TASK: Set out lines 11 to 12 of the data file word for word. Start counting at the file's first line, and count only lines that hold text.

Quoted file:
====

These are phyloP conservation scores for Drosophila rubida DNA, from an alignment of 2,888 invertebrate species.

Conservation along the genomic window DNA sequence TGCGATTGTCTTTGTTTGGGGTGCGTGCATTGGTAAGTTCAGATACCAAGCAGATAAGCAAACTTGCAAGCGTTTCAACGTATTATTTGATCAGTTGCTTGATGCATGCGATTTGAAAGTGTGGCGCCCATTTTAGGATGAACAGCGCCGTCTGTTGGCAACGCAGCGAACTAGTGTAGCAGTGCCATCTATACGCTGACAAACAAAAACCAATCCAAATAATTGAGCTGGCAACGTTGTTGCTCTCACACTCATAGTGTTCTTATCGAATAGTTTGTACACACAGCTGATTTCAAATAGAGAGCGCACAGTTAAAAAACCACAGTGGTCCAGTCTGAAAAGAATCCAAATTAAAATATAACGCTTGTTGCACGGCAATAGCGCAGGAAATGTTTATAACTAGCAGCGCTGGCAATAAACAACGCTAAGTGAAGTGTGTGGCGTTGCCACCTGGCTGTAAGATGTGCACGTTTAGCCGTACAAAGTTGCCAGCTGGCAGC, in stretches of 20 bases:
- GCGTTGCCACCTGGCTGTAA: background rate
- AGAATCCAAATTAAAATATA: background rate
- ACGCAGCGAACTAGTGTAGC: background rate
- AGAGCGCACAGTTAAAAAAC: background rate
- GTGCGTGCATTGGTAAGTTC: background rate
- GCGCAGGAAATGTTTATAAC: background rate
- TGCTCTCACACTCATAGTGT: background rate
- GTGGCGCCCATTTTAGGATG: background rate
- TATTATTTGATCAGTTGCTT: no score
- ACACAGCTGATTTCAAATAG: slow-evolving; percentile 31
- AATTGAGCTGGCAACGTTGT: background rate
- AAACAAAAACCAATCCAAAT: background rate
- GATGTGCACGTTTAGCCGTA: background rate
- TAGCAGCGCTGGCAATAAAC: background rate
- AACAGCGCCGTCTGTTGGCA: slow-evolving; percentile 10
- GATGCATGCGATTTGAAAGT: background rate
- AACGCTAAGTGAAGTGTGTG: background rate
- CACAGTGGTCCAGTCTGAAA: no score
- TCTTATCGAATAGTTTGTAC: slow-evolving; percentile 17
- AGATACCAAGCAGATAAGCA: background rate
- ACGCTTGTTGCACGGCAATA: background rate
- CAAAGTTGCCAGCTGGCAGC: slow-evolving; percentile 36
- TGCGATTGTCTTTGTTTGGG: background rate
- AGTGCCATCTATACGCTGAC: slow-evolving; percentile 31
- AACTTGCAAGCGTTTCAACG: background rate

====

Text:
- TATTATTTGATCAGTTGCTT: no score
- ACACAGCTGATTTCAAATAG: slow-evolving; percentile 31